Full List of New Arrivals


“Beach Read” by Emily Henry — “This will still sweep readers off their feet. January’s first-person narration is suitably poetic and effervescent, the small-town beach setting is charming, and the romance is achingly swoony.”Booklist

“Epidemic” by J. P. Choquette — “Everett James, a reporter in New England, finds himself in the middle of the most important investigation of his life. When a deadly virus, H1N2, breaks out in the small town of St. Albans, Vermont, James takes the story. …Readers of Dan Brown and Robin Cook will enjoy this medical thriller set in small-town USA.” —

“Lost and Found Sisters” by Jill Shalvis — “Shalvis has crafted a wonderful summer read that will fit right in with beach blankets, flip-flops, and maybe a little moonshine.” — (Library Journal (starred review))

“Marry Me by Sundown” by Johann Lindsey — “New York Times bestselling author Johanna Lindsey takes you on a captivating adventure in 1880s Montana where passions and gold fever run high as an American heiress turns to a rugged mountain man to help her locate her father’s fortune.” — Publisher’s Annotation

“Never Say Never” by Lisa Wingatte — “A sudden shift in a hurricane’s course cancels senior citizen Donetta’s cruise at the last minute. Thrown together with a young woman named Kai, Donetta leads a group of evacuees back to Daily, Texas, where the charm of the town–and the high school coach–has Kai rethinking her drifter existence. Donetta, on the other hand, is contemplating moving on from her floundering marriage. As more people seek refuge in the small town, can they transition from merely surviving to truly thriving?” —

“Second Chance at Two Love Lane” by Kieran Kramer — “Readers who enjoy works by Nora Roberts and Luanne Rice will want to give Kramer a try.”―Library Journal

“The Grammarians” by Cathleen Schine — “Schine’s warmth and wisdom about how families work and don’t work are as reliable as her wry humor, and we often get both together . . . This impossibly endearing and clever novel sets off a depth charge of emotion and meaning.” ―Kirkus Reviews (starred review)

“The Guest List” by Lucy Foley — “No one may have come to the island intending to murder, but this destination wedding spirals into mayhem when it’s slowly revealed that most everyone in attendance is capable of becoming a lusting-for-revenge killer.” — (Washington Post)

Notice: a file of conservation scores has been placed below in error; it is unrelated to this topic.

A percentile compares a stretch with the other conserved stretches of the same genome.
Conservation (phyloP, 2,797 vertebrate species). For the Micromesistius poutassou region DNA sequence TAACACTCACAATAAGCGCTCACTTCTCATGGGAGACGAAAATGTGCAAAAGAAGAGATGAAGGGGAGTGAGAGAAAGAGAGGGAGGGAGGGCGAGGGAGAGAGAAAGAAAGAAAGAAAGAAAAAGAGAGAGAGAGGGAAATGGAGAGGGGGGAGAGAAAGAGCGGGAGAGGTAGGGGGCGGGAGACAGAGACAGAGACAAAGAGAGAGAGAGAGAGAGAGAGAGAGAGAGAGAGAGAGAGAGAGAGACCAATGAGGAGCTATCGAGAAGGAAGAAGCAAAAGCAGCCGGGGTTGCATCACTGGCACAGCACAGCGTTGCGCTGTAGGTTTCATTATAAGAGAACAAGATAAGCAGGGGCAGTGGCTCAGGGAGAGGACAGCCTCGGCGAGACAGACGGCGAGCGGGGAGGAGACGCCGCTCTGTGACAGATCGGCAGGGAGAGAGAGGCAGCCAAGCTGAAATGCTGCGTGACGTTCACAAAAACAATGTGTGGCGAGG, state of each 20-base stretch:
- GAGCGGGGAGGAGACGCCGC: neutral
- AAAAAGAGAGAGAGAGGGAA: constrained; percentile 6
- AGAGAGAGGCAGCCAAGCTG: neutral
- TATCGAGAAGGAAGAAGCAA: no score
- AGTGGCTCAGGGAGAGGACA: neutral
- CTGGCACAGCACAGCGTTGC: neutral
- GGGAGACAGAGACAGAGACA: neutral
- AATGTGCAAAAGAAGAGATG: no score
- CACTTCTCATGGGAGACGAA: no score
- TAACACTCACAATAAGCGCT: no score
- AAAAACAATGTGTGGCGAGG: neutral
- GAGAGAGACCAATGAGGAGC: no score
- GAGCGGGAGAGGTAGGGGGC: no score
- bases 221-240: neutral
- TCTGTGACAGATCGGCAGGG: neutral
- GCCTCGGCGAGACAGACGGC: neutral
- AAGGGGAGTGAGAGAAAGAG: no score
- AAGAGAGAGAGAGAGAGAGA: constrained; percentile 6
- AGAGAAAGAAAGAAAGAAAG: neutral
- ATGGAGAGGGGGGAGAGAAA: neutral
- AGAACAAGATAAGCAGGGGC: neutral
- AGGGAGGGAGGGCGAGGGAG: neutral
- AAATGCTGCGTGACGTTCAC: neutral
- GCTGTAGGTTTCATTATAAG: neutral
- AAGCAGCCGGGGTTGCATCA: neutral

“The One Who Stays” by Toni Blake — “Toni Blake’s romances are so delicious, so intoxicating and addictive, a good night’s sleep isn’t even an option…no one does it like Toni Blake.” –New York Times bestselling author Robyn Carr

“The Pull of the Stars: A Novel” by Emma Donoghue — “In doing a deep dive into the miseries and terrors of the past, Donoghue presciently anticipated the miseries and terrors of our present. . . . A deft, lyrical and sometimes even cheeky writer . . . she’s given us our first pandemic caregiver novel — an engrossing and inadvertently topical story about health care workers inside small rooms fighting to preserve life.”―Maureen Corrigan, NPR

“The Vanishing Half” by Brit Bennett — “Irresistible … an intergenerational epic of race and reinvention, love and inheritance, divisions made and crossed, binding trauma, and the ever-present past.” —Booklist, STARRED Review

“A Dream to Die For” by Susan Z. Ritz — “A perplexing crime, a rural setting, a cast of quirky characters, and a reluctant amateur sleuth are staples of the cozy mystery genre, and everything comes alive at the tip of Ritz’s pen. Ritz keeps the tone light and amusing―there are powerful messages that ring through the story.” ―

“Whiskers in the Dark: A Mrs. Murphy Mystery” by Rita Mae Brown and Sneaky Pie Brown — “…. Harry and her fellow volunteers are clearing away debris at the National Beagle Club in Virginia’s Blue Ridge Mountains in order to make the grounds safe for a proposed hunt when they find retired Foreign Service officer Jason Holzknect with his throat slit. Another murder at the club ups the ante. Meanwhile, a woman’s skeleton dating to the 18th century and wearing a pearl necklace is discovered in the local cemetery. Flashbacks to the years after the Revolutionary War tell the story of the woman who wore the pearls, which parallels the circumstances that led to the present-day murders. In lieu of detecting, Harry feels and intuits. For series fans, atmosphere is what counts: walking the dogs, stroking the cats, listening to the birds in the meadows, mucking out the stables, all accompanied by the animals’ wise observations. Brown’s love of nature shines through. ” — PUBLISHERS WEEKLY, c2019.